“Everybody sees the athlete he is — big, strong, fast, plays hard, great pass rusher, sets the edge, all the physical things you could see,” Ravens defensive coordinator Dean Pees said. “If you’re out at practice, you see how much fun he is, how much energy he brings. But I don’t think you fully understand what he’s like off the field, studying. He is from the book of Ed Reed, Ray Lewis, those guys.”
Pees said that on Wednesdays, when he first goes over the next opponent with his players, Suggs is invariably ready to discuss the game plan like a coach.
Some even suggest his outlandish side is a deliberate misdirection.
“I think he puts up a façade, for sure,” said 11-year veteran Eric Weddle, who calls Suggs one of the greatest defensive players he’s been around. “He’s got his ego and a persona he’s got to cater to, especially with [the media]. He puts on a show. But as teammates, we get to see the other side. He’s as much a student of the game as he is an athletic specimen on the field. People don’t see that, but he spends hours and hours studying.”
Suggs said he made a choice midway through his career to learn the game more deeply, to take his cues from Reed and think about the opposing offense like a coordinator. Watch him play now, and you see a masterpiece of educated guess work, from the way he anticipates the quarterback’s snap cadence to the way he suddenly halts his rush to obstruct a screen pass.
Johnson said it’s been fascinating to watch his former teammate evolve from a character he compared with “Clifford the Big Red Dog, basically a giant 4-year-old” to a source of stability and wisdom for the younger players in the locker room.
“Because Ray [Lewis] was here for so long, we never had to worry about filling that role,” Johnson said. “He was able to just be Terrell and have fun, make plays.”
Now, next-generation Ravens, from second-year linebacker Matthew Judon to defensive tackle Brandon Williams, say they feel comfortable asking Suggs just about anything.
“Every year, there’s something more I learn about him, more in-depth than just being loud, crazy ‘Sizz,’” Williams said. “You have those brotherhood moments where you just sit and talk and get in each other’s head. After games, I’ll call him or he’ll call me, or we’ll [be] back up here at the facility, and we’ll just hash it out about it, and get over it. I definitely love him for being a great leader, great role model on the field, and just being there — whether it being helping us study more, or see what he’s seeing so everyone else can get on the same page.”
Suggs said he thought little about preparing for a long career when he was in his 20s. He could snarf junk food all week and still emerge as a superhuman athlete Sunday. He’d see Lewis clutching a gallon jug of water everywhere he went and wonder why hydration was so important to the All-Pro linebacker.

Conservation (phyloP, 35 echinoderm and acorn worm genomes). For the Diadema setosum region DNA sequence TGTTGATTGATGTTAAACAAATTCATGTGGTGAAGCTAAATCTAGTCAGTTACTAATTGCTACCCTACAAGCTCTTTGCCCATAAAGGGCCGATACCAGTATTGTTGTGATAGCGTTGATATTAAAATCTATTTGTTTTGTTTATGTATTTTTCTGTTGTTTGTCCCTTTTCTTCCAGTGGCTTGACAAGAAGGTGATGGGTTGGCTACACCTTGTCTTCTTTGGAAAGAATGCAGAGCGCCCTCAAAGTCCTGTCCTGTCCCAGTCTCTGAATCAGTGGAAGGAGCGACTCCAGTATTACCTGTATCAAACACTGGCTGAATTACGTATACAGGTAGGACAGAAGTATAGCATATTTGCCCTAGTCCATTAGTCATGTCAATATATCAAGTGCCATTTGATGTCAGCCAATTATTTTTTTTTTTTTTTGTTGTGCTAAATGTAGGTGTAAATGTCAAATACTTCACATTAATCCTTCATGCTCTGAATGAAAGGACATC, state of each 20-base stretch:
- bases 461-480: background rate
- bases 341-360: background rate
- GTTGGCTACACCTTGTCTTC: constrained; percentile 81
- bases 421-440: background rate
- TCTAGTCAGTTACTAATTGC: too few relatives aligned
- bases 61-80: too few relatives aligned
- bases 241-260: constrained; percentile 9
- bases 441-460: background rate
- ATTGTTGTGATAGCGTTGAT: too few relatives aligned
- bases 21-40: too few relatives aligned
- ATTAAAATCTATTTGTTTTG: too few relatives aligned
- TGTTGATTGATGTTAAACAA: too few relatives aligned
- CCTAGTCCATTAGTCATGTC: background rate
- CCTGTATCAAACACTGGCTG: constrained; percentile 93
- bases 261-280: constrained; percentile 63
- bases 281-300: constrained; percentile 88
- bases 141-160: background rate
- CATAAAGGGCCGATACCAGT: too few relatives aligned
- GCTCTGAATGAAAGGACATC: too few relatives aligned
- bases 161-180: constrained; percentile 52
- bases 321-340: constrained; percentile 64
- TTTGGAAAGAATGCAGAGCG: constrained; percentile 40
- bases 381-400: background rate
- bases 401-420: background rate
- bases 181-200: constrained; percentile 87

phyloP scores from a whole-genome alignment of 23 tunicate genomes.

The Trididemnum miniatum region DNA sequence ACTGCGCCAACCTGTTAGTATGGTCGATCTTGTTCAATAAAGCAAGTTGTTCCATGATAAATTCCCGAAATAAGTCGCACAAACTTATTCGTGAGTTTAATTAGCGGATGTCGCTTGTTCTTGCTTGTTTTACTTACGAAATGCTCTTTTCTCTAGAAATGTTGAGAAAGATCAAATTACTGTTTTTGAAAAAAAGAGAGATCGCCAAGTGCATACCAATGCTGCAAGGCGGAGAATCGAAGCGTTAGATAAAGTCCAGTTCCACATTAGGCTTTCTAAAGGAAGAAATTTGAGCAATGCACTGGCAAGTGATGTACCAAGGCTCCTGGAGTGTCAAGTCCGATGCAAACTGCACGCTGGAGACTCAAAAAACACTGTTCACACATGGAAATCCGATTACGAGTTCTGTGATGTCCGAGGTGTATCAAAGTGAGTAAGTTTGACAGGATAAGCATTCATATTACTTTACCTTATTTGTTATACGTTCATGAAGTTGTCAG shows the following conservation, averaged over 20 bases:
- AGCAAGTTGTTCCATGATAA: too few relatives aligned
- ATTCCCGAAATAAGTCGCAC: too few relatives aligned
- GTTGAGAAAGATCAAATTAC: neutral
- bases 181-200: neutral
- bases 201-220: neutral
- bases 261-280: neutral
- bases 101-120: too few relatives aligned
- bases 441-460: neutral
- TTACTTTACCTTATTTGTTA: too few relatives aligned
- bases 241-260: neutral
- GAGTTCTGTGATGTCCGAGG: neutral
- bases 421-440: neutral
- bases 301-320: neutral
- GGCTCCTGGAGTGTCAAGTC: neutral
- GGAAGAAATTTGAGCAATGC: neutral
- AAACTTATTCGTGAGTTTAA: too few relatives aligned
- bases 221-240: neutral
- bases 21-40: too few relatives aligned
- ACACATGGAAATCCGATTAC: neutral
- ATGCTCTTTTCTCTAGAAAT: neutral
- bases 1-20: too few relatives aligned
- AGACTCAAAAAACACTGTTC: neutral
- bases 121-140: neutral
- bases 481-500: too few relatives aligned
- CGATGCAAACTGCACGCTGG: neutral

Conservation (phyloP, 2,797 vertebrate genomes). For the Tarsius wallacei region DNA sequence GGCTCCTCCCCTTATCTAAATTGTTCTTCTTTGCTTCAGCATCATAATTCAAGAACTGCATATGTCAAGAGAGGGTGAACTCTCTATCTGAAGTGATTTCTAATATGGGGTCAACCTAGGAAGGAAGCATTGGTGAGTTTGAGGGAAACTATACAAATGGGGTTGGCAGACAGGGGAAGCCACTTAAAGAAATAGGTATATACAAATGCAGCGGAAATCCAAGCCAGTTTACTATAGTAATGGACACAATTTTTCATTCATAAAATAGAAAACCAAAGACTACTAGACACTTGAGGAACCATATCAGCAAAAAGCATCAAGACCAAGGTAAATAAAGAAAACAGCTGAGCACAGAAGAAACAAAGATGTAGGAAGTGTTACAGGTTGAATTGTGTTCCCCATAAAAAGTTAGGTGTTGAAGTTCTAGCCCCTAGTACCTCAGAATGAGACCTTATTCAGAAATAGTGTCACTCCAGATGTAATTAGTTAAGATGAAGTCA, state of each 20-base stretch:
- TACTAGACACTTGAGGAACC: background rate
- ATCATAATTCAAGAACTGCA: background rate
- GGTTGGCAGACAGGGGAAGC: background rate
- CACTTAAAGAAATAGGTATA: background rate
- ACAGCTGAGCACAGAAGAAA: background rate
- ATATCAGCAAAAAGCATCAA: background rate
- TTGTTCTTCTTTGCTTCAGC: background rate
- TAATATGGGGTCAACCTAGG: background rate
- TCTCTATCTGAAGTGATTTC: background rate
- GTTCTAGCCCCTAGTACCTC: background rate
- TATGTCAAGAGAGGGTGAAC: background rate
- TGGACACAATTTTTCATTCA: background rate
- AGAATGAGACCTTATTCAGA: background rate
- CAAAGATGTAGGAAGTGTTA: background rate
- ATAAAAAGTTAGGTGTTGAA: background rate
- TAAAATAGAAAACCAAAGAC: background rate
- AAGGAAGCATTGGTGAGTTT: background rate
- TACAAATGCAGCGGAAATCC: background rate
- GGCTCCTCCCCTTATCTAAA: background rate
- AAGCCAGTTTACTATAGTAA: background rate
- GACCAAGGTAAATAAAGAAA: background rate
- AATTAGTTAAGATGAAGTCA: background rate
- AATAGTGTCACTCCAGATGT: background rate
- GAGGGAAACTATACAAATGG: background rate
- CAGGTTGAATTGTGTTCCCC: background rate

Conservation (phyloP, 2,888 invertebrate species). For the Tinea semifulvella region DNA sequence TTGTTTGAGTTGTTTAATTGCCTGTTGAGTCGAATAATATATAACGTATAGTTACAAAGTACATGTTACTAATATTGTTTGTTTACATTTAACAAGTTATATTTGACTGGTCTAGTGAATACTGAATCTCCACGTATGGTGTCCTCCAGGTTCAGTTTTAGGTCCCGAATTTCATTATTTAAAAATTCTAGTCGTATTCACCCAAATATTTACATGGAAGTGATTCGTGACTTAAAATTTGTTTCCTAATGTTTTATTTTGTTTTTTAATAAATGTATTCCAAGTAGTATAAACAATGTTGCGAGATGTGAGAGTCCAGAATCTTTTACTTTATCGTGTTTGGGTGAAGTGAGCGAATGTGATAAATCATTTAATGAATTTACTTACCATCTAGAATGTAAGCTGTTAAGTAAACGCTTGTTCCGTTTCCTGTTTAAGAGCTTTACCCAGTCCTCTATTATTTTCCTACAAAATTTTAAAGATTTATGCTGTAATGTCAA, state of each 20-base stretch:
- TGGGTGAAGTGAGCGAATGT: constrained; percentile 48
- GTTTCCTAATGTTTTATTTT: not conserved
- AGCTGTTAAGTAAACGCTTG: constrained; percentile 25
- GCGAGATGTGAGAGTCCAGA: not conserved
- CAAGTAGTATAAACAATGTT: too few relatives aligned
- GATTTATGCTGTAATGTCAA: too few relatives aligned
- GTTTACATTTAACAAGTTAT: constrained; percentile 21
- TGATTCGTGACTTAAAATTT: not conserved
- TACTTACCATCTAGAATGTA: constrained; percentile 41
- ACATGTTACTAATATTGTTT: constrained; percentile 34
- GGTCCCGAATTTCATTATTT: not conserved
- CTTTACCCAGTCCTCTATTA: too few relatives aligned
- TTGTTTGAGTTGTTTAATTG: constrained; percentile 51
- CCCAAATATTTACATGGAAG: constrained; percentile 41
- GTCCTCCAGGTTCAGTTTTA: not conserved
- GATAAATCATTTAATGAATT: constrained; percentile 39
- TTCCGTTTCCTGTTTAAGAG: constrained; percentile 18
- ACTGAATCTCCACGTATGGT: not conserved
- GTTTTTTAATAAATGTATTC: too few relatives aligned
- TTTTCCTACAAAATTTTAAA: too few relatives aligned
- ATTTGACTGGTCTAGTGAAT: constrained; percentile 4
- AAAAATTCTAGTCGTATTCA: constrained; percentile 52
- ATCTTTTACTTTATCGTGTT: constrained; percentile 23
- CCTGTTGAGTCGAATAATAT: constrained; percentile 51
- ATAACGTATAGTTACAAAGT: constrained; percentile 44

“I wasn’t thinking in those terms,” he said. “Ed Reed and Ray Lewis, their level of football professionalism was unknown to mankind. They put in countless hours off the field, in the facility, in the film room, taking care of their bodies. … There was so much little stuff that I didn’t pick up on until later. But I had a first-hand look on how to appreciate this game.”
He takes seriously his big-brother role on the current team in part because he didn’t always listen to the counsel of his elders.
“My biggest regret as a professional athlete is that I didn’t take advantage of the knowledge and wisdom that Ray and Ed had,” he said. “Not until later in my career. I had them the vast majority of my career, but it took me a long time before I started paying attention and asking questions.”
Suggs sensed this could be a banner year long before the first whistle blew. He felt relatively healthy coming out of last season, and after surgery to clean up bone chips in his elbow, he threw himself into offseason workouts with Ravens director of performance Steve Saunders. Gone was the Suggs who spent most of his spring and summer in Arizona and who seemed touchy when observers asked about his conditioning.
“It was just a good feeling,” he said.
Could this late-career flourish push him into the Pro Football Hall of Fame? Suggs ranks second in career sacks among active players (behind Julius Peppers) and won Defensive Player of the Year in 2011. Opponents and former teammates frequently refer to him as an obvious choice for Canton.
Of course that would be nice, Suggs said. But he’s more interested in achievements he can control, like leaving a permanent mark on the Ravens.
“I want to be one of those rare players who gets to play his whole career in one place,” he said. “That also says something about your legacy. What’d Ray play, 17 years in one spot? I’m creeping up, and that’s crazy.”